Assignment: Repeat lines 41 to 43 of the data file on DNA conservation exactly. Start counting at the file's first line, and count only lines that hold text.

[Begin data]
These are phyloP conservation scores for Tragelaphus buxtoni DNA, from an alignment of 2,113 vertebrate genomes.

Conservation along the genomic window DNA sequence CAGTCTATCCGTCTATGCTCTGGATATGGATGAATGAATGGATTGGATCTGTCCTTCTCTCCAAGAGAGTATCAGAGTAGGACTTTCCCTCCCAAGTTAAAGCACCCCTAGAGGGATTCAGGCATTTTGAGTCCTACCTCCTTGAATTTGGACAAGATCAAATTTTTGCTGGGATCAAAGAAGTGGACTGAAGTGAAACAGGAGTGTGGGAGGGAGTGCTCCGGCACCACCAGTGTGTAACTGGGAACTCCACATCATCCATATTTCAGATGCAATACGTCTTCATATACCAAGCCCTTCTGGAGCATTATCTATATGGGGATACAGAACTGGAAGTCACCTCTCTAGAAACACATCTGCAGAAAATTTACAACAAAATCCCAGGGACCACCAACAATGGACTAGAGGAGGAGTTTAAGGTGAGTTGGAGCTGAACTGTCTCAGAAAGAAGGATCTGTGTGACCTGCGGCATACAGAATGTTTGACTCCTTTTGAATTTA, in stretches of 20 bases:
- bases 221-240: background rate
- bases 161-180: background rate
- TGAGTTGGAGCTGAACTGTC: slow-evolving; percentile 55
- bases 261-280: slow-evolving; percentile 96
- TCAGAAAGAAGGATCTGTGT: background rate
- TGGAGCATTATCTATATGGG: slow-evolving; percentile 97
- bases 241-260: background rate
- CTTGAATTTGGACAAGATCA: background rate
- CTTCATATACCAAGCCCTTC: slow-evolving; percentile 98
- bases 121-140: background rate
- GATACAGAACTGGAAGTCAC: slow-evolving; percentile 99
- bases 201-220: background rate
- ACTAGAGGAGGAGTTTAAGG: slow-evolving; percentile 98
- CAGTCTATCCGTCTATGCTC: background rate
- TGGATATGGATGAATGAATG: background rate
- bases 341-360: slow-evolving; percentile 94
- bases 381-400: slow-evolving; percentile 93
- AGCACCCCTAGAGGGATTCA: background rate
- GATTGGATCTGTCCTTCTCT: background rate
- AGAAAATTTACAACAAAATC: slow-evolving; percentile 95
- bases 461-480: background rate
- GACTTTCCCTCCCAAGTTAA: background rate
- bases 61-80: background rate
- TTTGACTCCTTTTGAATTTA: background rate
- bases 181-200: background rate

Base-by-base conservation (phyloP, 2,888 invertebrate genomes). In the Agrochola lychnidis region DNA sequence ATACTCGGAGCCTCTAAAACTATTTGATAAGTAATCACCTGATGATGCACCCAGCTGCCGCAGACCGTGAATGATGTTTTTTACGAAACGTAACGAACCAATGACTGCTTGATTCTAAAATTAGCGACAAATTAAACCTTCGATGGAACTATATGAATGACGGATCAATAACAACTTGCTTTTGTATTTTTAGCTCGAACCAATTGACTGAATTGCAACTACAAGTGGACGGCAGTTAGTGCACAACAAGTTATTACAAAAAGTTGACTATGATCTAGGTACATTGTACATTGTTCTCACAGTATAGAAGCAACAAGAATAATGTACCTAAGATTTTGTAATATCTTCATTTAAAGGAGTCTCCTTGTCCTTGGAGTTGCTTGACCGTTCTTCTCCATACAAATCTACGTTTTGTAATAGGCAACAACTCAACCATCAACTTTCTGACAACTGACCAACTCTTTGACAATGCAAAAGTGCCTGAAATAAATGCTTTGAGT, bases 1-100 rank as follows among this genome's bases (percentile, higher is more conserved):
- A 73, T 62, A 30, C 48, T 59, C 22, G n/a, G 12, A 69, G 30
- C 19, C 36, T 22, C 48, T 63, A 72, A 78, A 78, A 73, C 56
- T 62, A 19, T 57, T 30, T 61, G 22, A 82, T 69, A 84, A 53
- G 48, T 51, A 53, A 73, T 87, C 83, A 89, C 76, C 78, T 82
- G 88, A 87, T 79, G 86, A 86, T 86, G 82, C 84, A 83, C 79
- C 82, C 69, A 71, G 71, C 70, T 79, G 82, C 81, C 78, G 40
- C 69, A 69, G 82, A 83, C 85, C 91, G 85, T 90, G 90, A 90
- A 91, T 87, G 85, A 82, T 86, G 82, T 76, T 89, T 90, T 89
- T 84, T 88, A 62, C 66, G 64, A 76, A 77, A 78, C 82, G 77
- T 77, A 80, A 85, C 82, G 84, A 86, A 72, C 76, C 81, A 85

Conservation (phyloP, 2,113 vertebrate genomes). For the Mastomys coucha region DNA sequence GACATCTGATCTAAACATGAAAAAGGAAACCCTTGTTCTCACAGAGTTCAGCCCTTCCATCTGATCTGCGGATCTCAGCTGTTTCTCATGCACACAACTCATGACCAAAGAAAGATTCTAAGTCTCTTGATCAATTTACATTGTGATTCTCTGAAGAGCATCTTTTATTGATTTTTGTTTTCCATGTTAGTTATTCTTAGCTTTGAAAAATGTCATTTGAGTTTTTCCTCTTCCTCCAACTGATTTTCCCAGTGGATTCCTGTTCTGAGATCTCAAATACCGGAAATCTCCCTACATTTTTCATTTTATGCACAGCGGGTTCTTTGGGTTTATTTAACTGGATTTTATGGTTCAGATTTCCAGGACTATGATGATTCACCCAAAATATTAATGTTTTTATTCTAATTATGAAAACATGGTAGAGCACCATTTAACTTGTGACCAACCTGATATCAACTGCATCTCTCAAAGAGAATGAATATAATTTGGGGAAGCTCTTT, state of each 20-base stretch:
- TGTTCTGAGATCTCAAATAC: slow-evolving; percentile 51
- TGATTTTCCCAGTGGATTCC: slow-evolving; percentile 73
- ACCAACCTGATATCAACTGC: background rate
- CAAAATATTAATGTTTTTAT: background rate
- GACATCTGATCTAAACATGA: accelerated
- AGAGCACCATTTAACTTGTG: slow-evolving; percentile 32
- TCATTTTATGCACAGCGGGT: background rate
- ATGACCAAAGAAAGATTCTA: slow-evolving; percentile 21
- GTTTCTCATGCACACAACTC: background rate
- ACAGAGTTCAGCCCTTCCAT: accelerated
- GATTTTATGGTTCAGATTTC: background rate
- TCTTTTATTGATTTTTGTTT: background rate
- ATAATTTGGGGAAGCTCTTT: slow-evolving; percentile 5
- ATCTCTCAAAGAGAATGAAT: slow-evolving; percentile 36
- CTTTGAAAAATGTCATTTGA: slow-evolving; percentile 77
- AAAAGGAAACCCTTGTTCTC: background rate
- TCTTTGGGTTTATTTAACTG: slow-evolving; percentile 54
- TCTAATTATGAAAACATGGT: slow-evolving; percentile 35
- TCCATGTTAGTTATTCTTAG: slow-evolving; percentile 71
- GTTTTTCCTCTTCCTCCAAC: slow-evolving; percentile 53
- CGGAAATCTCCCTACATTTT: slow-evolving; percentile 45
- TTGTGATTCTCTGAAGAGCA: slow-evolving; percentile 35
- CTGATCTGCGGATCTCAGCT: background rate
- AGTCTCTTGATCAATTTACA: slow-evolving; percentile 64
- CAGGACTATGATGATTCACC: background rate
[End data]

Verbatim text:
- TGATTTTCCCAGTGGATTCC: slow-evolving; percentile 73
- ACCAACCTGATATCAACTGC: background rate
- CAAAATATTAATGTTTTTAT: background rate